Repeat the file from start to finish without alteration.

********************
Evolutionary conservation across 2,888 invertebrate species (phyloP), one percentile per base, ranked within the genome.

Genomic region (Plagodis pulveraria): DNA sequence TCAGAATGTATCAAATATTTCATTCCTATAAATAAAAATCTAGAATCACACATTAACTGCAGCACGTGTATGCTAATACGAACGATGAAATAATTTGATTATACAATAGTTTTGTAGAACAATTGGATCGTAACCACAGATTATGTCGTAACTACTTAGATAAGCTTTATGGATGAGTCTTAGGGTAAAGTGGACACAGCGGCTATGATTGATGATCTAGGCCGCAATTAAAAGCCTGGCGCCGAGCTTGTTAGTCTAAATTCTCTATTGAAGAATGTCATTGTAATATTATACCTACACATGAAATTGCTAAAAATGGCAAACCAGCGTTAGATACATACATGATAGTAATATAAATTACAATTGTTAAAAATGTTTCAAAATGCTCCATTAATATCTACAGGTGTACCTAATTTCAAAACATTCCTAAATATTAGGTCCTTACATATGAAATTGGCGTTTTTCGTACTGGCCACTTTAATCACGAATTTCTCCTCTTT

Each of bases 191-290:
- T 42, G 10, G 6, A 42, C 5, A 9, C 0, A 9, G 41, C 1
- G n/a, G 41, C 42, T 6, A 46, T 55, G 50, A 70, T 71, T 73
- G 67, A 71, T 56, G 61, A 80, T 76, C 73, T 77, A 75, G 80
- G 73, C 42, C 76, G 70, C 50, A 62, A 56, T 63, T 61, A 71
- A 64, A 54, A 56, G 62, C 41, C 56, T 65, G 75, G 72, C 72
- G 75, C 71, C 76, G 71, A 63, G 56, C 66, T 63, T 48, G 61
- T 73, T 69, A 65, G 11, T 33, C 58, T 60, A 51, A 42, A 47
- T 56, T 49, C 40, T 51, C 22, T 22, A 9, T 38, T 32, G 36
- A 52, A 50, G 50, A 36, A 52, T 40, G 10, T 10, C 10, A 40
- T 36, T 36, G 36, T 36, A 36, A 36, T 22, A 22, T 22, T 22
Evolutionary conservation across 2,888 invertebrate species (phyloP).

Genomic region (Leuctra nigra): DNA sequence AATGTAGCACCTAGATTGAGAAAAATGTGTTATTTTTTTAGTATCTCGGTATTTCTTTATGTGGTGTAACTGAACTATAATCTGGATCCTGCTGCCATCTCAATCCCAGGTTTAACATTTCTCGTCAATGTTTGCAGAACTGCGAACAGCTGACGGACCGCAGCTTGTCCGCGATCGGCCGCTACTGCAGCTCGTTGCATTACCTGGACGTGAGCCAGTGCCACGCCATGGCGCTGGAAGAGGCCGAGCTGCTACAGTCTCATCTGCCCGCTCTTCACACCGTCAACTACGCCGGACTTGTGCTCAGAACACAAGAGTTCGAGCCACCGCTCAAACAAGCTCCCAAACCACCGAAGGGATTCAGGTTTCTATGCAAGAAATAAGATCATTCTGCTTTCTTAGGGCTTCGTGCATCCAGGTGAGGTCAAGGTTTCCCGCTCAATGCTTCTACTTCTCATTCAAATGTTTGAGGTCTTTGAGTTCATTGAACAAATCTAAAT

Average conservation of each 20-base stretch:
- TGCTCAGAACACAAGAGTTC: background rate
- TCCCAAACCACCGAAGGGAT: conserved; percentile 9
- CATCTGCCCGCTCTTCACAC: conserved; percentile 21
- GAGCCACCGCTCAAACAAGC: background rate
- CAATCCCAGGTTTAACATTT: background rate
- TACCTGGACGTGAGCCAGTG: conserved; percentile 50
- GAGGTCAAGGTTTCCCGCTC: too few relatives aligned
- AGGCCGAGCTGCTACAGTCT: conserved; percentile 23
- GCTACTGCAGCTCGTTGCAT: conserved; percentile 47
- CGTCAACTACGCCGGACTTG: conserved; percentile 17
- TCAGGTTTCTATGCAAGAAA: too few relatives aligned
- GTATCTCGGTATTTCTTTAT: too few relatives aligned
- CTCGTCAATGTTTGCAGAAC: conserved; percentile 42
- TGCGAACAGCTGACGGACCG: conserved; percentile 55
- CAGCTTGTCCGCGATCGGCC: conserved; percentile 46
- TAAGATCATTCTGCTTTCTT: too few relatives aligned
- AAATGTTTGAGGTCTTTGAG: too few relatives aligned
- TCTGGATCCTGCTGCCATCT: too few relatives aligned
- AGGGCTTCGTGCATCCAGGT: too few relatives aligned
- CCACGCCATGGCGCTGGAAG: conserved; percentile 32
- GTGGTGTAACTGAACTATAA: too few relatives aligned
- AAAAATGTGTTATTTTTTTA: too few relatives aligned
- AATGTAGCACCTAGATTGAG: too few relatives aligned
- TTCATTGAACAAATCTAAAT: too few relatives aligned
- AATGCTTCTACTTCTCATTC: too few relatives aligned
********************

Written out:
Evolutionary conservation across 2,888 invertebrate species (phyloP), one percentile per base, ranked within the genome.

Genomic region (Plagodis pulveraria): DNA sequence TCAGAATGTATCAAATATTTCATTCCTATAAATAAAAATCTAGAATCACACATTAACTGCAGCACGTGTATGCTAATACGAACGATGAAATAATTTGATTATACAATAGTTTTGTAGAACAATTGGATCGTAACCACAGATTATGTCGTAACTACTTAGATAAGCTTTATGGATGAGTCTTAGGGTAAAGTGGACACAGCGGCTATGATTGATGATCTAGGCCGCAATTAAAAGCCTGGCGCCGAGCTTGTTAGTCTAAATTCTCTATTGAAGAATGTCATTGTAATATTATACCTACACATGAAATTGCTAAAAATGGCAAACCAGCGTTAGATACATACATGATAGTAATATAAATTACAATTGTTAAAAATGTTTCAAAATGCTCCATTAATATCTACAGGTGTACCTAATTTCAAAACATTCCTAAATATTAGGTCCTTACATATGAAATTGGCGTTTTTCGTACTGGCCACTTTAATCACGAATTTCTCCTCTTT

Each of bases 191-290:
- T 42, G 10, G 6, A 42, C 5, A 9, C 0, A 9, G 41, C 1
- G n/a, G 41, C 42, T 6, A 46, T 55, G 50, A 70, T 71, T 73
- G 67, A 71, T 56, G 61, A 80, T 76, C 73, T 77, A 75, G 80
- G 73, C 42, C 76, G 70, C 50, A 62, A 56, T 63, T 61, A 71
- A 64, A 54, A 56, G 62, C 41, C 56, T 65, G 75, G 72, C 72
- G 75, C 71, C 76, G 71, A 63, G 56, C 66, T 63, T 48, G 61
- T 73, T 69, A 65, G 11, T 33, C 58, T 60, A 51, A 42, A 47
- T 56, T 49, C 40, T 51, C 22, T 22, A 9, T 38, T 32, G 36
- A 52, A 50, G 50, A 36, A 52, T 40, G 10, T 10, C 10, A 40
- T 36, T 36, G 36, T 36, A 36, A 36, T 22, A 22, T 22, T 22
Evolutionary conservation across 2,888 invertebrate species (phyloP).

Genomic region (Leuctra nigra): DNA sequence AATGTAGCACCTAGATTGAGAAAAATGTGTTATTTTTTTAGTATCTCGGTATTTCTTTATGTGGTGTAACTGAACTATAATCTGGATCCTGCTGCCATCTCAATCCCAGGTTTAACATTTCTCGTCAATGTTTGCAGAACTGCGAACAGCTGACGGACCGCAGCTTGTCCGCGATCGGCCGCTACTGCAGCTCGTTGCATTACCTGGACGTGAGCCAGTGCCACGCCATGGCGCTGGAAGAGGCCGAGCTGCTACAGTCTCATCTGCCCGCTCTTCACACCGTCAACTACGCCGGACTTGTGCTCAGAACACAAGAGTTCGAGCCACCGCTCAAACAAGCTCCCAAACCACCGAAGGGATTCAGGTTTCTATGCAAGAAATAAGATCATTCTGCTTTCTTAGGGCTTCGTGCATCCAGGTGAGGTCAAGGTTTCCCGCTCAATGCTTCTACTTCTCATTCAAATGTTTGAGGTCTTTGAGTTCATTGAACAAATCTAAAT

Average conservation of each 20-base stretch:
- TGCTCAGAACACAAGAGTTC: background rate
- TCCCAAACCACCGAAGGGAT: conserved; percentile 9
- CATCTGCCCGCTCTTCACAC: conserved; percentile 21
- GAGCCACCGCTCAAACAAGC: background rate
- CAATCCCAGGTTTAACATTT: background rate
- TACCTGGACGTGAGCCAGTG: conserved; percentile 50
- GAGGTCAAGGTTTCCCGCTC: too few relatives aligned
- AGGCCGAGCTGCTACAGTCT: conserved; percentile 23
- GCTACTGCAGCTCGTTGCAT: conserved; percentile 47
- CGTCAACTACGCCGGACTTG: conserved; percentile 17
- TCAGGTTTCTATGCAAGAAA: too few relatives aligned
- GTATCTCGGTATTTCTTTAT: too few relatives aligned
- CTCGTCAATGTTTGCAGAAC: conserved; percentile 42
- TGCGAACAGCTGACGGACCG: conserved; percentile 55
- CAGCTTGTCCGCGATCGGCC: conserved; percentile 46
- TAAGATCATTCTGCTTTCTT: too few relatives aligned
- AAATGTTTGAGGTCTTTGAG: too few relatives aligned
- TCTGGATCCTGCTGCCATCT: too few relatives aligned
- AGGGCTTCGTGCATCCAGGT: too few relatives aligned
- CCACGCCATGGCGCTGGAAG: conserved; percentile 32
- GTGGTGTAACTGAACTATAA: too few relatives aligned
- AAAAATGTGTTATTTTTTTA: too few relatives aligned
- AATGTAGCACCTAGATTGAG: too few relatives aligned
- TTCATTGAACAAATCTAAAT: too few relatives aligned
- AATGCTTCTACTTCTCATTC: too few relatives aligned